karin (his daughter)
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I was a member of Bondi Surfbathers Surf Club and spent a lot of time on the beach. Several of us blokes were sitting on the beach one day in 1960 and I had a radio and it was playing "Barefoot Boy" by Noelene Batley - a big hit of the day, when thee cheeky nurses came up and sat with us on the beach to listen to the song. One of these, was a cute little redhead called Sally Lynch who I fell for immediately! I had sort've noticed her on the beach for a while.
We began going out together. I was a bit doubtful as to Sal's family, because I wasn't a Catholic. Sal's Dad, Ray, was a senior fireman and they lived on top of the Kings Cross Fire Station. Sally was in her first year of nursing at Sydney Hospital. Sally's brothers are Ray and Chris, sisters Karin, Ellen (now Genevieve) and Hilary. (see Sally's father Ray below the day he received a medal in his form Fireman's uniform in Sydney - John is far right at the back, Aunty Karin in pink mini dress, white hat is Betty Joan Clarke (John's mother) and green hat is Sally's mother Thelma (Ray's wife), the red head is Sally, lady in yellow is Colleen Lynch (sister in law) with their son Mark Lynch carried by Colleen, and her husband Ray (Sally's brother). Karin is in the front in a green dress posing with Ray (her grandfather in formal Fireman attire)
Sally lived at home, but later had to board at the Hospital or at the sydney Eye Hospital in Woolloomooloo. Sally used to get free tickets every now and then through the Hospital to go to the tivoli and we went and saw shows there quite often. We used to go to the movies and have coffee in a little coffee shop at Kings Cross and to to the beach. The Coffee Shop was called "The Mignon". Sally's real name was Sylvia Anne Lynch and as her initials were S.A.L. everyone called her Sal.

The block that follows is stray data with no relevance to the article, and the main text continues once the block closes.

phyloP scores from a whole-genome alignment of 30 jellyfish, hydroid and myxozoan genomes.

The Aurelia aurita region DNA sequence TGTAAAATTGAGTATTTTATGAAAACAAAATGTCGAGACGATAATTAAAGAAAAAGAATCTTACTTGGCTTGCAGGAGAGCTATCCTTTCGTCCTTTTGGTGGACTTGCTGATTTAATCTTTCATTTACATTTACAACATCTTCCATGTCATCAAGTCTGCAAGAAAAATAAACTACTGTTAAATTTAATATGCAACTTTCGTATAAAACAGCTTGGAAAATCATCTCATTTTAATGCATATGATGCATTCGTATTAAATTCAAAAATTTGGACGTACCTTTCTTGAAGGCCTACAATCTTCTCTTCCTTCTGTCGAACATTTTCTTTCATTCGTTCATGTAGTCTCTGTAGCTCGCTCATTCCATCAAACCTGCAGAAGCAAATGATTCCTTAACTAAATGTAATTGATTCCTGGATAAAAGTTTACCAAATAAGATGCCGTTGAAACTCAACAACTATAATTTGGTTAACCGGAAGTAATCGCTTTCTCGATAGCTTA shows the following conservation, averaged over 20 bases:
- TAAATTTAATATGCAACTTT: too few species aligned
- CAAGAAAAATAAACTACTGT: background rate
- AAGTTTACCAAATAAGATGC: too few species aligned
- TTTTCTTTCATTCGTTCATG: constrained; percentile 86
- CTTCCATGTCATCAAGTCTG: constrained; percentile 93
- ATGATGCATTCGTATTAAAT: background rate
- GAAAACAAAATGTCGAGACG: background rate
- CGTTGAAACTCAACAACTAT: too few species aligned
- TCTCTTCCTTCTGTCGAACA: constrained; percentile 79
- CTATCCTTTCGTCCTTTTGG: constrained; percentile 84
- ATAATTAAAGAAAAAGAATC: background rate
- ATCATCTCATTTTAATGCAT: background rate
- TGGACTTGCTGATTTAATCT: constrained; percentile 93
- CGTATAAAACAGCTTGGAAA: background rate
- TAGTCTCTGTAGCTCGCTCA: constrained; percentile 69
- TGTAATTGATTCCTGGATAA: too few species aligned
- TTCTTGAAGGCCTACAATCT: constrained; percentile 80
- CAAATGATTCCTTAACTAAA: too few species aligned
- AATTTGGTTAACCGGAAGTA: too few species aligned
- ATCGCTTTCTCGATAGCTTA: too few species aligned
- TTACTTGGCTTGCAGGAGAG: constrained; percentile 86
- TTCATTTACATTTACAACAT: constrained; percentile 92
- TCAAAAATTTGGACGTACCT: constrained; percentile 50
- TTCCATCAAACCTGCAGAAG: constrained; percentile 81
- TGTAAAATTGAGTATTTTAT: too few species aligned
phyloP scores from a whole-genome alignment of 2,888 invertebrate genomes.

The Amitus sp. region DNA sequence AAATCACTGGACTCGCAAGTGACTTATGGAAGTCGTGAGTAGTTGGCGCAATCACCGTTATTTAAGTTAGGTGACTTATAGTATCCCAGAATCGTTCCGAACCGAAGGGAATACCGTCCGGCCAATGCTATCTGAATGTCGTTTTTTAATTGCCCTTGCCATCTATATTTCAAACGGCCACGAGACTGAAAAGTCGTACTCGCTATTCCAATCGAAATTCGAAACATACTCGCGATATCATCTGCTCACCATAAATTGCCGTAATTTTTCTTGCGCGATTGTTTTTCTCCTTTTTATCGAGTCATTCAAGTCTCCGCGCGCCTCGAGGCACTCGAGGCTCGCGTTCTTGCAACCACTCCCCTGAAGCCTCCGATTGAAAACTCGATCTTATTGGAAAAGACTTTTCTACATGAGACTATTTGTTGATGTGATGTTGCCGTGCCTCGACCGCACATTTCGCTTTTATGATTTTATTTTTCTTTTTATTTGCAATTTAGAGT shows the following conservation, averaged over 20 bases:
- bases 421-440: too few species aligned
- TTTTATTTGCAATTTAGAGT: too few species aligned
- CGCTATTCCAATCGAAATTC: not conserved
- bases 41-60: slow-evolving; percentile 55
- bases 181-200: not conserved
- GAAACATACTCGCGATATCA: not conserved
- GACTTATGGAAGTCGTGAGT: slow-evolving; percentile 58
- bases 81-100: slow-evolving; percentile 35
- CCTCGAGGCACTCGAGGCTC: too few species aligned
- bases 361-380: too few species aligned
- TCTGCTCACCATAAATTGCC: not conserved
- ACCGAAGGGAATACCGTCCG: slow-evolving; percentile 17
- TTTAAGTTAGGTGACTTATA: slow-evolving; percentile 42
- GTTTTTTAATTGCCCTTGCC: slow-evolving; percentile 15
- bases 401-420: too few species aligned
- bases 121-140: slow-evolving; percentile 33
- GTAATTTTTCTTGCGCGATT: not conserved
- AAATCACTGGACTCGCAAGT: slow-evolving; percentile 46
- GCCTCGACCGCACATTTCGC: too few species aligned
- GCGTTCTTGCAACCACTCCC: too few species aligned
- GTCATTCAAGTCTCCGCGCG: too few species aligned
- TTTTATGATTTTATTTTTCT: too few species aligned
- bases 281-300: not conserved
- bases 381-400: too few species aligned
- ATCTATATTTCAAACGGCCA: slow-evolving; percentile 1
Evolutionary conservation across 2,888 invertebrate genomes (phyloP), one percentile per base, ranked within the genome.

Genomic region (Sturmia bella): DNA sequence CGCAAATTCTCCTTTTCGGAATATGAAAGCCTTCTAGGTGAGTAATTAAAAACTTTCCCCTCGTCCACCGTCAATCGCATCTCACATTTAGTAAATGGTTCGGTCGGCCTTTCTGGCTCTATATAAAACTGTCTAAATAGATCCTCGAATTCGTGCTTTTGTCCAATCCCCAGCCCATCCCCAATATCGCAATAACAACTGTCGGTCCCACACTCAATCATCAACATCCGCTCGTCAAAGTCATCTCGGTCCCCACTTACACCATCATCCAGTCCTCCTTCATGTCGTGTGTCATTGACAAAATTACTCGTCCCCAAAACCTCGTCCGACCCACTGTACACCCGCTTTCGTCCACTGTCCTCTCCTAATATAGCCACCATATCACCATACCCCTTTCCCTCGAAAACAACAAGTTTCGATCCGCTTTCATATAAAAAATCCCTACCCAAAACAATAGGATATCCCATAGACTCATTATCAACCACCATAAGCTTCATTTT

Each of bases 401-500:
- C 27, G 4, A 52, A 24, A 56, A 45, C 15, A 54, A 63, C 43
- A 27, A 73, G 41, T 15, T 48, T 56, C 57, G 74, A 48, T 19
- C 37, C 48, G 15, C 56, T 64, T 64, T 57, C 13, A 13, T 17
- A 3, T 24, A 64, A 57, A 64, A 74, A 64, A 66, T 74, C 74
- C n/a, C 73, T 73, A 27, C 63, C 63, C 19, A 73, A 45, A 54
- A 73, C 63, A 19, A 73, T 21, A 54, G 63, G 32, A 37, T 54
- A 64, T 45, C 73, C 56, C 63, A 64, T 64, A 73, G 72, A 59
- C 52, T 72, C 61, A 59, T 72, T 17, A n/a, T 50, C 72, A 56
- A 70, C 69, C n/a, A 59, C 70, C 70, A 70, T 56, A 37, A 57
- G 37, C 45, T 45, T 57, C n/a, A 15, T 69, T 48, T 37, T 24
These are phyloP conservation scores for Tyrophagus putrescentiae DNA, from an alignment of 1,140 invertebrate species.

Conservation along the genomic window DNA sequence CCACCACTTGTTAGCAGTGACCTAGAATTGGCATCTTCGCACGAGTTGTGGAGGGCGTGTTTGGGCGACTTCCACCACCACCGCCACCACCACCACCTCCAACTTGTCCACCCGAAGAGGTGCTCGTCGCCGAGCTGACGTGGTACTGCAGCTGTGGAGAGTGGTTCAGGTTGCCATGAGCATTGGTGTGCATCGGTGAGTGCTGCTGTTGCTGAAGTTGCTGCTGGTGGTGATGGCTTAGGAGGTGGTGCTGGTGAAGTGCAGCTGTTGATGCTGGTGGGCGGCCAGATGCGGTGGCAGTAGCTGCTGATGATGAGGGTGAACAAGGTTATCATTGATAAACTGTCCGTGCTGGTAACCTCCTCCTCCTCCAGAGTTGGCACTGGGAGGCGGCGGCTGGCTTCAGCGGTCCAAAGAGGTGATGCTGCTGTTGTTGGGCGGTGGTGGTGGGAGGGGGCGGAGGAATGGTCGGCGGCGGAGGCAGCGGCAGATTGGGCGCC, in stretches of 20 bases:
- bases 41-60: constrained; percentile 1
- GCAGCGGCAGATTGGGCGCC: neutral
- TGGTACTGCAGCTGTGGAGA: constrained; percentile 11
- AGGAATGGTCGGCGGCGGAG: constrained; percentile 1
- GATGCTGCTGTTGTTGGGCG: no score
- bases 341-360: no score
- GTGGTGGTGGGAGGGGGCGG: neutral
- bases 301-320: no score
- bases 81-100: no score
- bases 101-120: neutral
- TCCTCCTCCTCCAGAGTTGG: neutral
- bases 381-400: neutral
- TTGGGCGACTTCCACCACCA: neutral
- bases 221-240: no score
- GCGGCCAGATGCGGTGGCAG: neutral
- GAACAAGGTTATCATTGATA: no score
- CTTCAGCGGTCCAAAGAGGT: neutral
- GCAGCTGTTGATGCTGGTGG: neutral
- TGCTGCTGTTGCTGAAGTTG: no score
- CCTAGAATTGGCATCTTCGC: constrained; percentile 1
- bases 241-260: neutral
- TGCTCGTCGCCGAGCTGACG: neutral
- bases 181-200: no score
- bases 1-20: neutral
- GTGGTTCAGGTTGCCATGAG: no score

I had use of Dad's car for a short period, an old Austin A40 convertible and one weekend I took Sal to Austinmer where Mum and Dad and Isabel were holidaying. On the way back to Sydney at night on the Sunday, the car broke down in the deepest darkest portion of the National Park (no F3 freeway in those days).
Eventually, I got a car to stop and asked him to call the NRMA down when he got to Sutherland. We waited for hours. Big trouble as Sal's Dad would be pacing the floor waiting for his daughter.
While we were waiting, a car stopped to see if he could help and told us another car loaded with hoodlums had crashed further back down the road and that whey were suspicious characters. The NRMA arrived about 3am and I asked him to call the depot and request them to advise Sutherland Police about the crash. He did so. Turned out the A40 had to be towed to Sutherland as it had a broken axle. So we got a lift to Sutherland Police Station with the NRMA and arrived there about 6am! I went into the Police Station to use the phone to ring Sal's Dad, who naturally got stuck right into me. Then the Police Sergeant at Sutherland asked me if I was the bloke who had rung about the car crash. He congratulated me, as it turned out the Police went down and caught a gang of car thieves they had been after for a long time. I got a good mark on my Service Register for this, but was regarded with deep suspicion by Sal's Dad, Ray.
I got transferred to Parkes in 1961, but prior to being transferred, I had 14 weeks leave and with 3 other Police, including George Leighton, we went opal mining at Lightning Ridge in my 1952 blue Holden Sedan. Had a wonderful time spotlight shooting 'roos at night for skins and mining in the day. We cleaned out a deep old mine and chipped in with our picks where the old miners had stopped. We found some opal which paid for our trip. Sally's opal earrings were dug out during that trip. I had a terrible accident in the car coming back to Lightning Ridge from Walgett with supplies. I ran into the blade of a bulldozer who was grading the road at night and the blade was on the wrong side of the road. It cut right into the car from front to back, just missing my knee! Luckily the blade was turned away instead of in towards us, in which case, it would have dragged us right into the bulldozer. We were flat out at 90mph at the time, very lucky!
After my transfer to Parkes in 1961, Sally and I wrote lots of letters and I visited Sydney when I could. By this time, Mum and Dad had moved to Gordon. I boarded at Parkes iwth Lila Davis. Michael was her son who later married my sister Isabel. He fell in love with a photo of Isable that i had on my dressing table. Whilst at Parkes I used to reliee at Condobolin, Bogan Gate and Tullamore. It was at Condobolin, that an aboriginal climbed a tree and got Cocky Clarke (a white cockatoo) out of a nest for me and I gave her to Mum and Dad on one of my trips to Sydney. We had to fee her Weet-Bix on a spoon til she was old enough for seed.
I had a lot of interesting cases (police) at Parkes and attended some dreadful crashes.